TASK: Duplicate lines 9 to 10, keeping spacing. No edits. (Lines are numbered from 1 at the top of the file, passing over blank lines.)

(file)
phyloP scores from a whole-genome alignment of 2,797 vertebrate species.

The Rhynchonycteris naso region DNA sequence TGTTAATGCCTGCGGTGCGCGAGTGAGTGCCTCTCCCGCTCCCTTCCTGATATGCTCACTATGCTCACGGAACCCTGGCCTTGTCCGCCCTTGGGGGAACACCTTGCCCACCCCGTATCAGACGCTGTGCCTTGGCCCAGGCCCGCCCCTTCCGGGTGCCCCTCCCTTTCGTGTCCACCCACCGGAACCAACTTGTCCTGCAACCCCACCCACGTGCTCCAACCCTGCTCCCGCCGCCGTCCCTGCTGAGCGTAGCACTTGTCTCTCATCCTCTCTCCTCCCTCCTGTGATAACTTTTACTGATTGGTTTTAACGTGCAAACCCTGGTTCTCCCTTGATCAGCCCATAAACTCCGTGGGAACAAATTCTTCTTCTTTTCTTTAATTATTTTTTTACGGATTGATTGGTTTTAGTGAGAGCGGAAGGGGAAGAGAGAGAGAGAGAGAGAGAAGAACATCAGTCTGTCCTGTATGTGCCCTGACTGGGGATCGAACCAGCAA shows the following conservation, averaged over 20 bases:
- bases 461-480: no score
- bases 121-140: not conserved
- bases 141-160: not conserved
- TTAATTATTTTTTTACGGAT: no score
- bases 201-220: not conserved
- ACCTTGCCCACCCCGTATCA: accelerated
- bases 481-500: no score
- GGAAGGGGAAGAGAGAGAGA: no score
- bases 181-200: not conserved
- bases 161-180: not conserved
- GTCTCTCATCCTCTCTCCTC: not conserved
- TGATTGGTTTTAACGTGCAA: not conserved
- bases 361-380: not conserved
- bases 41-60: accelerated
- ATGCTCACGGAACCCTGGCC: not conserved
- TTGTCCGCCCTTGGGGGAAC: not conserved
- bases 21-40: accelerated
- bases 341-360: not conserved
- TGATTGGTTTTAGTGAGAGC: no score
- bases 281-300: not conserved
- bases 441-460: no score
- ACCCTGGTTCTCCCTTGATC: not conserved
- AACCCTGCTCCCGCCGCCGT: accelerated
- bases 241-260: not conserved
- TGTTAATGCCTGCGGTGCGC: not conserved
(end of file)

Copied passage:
- bases 481-500: no score
- GGAAGGGGAAGAGAGAGAGA: no score